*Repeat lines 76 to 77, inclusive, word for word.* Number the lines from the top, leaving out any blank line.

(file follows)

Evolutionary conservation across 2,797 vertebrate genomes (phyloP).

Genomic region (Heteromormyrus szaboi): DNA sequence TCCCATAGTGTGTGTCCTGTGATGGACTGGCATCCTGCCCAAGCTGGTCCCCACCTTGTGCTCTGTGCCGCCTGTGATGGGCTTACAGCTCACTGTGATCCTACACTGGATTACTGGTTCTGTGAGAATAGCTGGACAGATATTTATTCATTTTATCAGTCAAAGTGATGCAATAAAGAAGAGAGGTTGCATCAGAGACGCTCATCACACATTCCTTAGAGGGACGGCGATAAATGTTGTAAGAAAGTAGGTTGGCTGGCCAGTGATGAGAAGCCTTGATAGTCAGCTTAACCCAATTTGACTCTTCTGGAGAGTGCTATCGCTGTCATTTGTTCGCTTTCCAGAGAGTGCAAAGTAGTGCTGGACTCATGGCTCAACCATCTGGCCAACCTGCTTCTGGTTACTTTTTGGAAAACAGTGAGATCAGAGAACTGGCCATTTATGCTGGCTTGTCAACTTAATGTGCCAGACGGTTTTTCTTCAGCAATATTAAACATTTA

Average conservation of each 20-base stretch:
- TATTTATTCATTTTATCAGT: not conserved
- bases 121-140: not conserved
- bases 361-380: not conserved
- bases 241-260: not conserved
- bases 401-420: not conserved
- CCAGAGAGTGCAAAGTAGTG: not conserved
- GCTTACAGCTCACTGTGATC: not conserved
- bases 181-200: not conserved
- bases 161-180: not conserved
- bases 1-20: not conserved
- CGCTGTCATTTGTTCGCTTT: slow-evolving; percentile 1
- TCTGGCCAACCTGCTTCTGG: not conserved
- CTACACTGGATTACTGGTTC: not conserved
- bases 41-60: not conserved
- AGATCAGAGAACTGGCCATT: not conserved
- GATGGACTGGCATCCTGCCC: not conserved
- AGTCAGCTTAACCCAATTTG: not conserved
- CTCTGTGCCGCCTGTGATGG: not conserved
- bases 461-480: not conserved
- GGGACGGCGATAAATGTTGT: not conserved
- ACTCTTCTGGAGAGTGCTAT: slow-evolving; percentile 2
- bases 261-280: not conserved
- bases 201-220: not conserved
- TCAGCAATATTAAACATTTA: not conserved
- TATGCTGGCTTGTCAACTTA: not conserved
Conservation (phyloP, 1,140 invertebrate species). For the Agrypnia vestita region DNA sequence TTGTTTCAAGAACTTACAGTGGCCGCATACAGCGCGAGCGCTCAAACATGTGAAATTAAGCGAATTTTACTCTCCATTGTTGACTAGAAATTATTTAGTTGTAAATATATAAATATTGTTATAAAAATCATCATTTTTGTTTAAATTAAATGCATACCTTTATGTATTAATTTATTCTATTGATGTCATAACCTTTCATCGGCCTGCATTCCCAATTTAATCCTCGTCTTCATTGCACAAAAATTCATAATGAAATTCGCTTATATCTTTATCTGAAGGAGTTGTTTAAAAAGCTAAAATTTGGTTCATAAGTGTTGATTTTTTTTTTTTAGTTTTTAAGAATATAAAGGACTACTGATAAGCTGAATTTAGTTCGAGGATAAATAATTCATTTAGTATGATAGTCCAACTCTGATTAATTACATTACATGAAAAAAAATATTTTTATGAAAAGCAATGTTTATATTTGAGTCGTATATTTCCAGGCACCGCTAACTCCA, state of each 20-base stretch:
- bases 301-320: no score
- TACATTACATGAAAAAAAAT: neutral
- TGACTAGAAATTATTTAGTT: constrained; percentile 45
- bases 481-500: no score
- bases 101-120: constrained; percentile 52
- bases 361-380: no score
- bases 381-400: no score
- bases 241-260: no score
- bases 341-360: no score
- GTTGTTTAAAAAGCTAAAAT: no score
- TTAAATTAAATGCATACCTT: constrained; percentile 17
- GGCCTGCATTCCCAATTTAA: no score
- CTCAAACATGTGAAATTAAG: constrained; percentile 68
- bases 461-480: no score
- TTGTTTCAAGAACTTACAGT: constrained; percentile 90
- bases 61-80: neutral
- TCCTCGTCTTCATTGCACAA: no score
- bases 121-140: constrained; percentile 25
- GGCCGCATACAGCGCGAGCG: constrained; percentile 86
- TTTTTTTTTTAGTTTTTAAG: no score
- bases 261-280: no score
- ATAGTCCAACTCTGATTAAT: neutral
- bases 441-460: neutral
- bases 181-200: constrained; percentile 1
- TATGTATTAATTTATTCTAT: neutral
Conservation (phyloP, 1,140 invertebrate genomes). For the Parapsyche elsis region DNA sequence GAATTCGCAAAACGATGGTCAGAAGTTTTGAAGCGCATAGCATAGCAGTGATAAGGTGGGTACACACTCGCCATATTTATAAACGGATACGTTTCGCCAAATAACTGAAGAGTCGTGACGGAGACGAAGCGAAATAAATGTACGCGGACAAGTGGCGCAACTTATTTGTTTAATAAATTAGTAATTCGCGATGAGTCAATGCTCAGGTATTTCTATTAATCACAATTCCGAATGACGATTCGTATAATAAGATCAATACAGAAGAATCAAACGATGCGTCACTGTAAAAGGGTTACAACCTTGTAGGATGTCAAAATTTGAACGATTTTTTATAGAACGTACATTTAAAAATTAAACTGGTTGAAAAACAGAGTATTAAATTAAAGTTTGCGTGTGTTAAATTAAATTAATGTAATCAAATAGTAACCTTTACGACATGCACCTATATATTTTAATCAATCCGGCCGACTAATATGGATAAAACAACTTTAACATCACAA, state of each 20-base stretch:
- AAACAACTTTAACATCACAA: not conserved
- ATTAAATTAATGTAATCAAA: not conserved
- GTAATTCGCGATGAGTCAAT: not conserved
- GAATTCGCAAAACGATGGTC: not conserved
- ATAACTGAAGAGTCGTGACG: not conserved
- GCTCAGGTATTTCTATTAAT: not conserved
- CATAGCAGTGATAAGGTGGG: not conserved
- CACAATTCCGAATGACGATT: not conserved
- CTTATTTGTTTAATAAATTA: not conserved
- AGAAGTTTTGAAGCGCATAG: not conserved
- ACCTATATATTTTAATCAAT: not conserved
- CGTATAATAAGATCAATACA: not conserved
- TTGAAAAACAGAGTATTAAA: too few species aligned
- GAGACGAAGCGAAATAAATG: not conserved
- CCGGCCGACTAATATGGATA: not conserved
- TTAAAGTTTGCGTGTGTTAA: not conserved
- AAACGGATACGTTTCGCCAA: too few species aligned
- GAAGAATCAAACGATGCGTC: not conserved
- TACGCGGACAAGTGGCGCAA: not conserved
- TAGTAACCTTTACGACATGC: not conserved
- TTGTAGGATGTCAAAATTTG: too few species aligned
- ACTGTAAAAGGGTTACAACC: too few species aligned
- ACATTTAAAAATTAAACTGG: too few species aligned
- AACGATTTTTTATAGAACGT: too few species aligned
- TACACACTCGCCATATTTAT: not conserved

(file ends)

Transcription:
- TTGTAGGATGTCAAAATTTG: too few species aligned
- ACTGTAAAAGGGTTACAACC: too few species aligned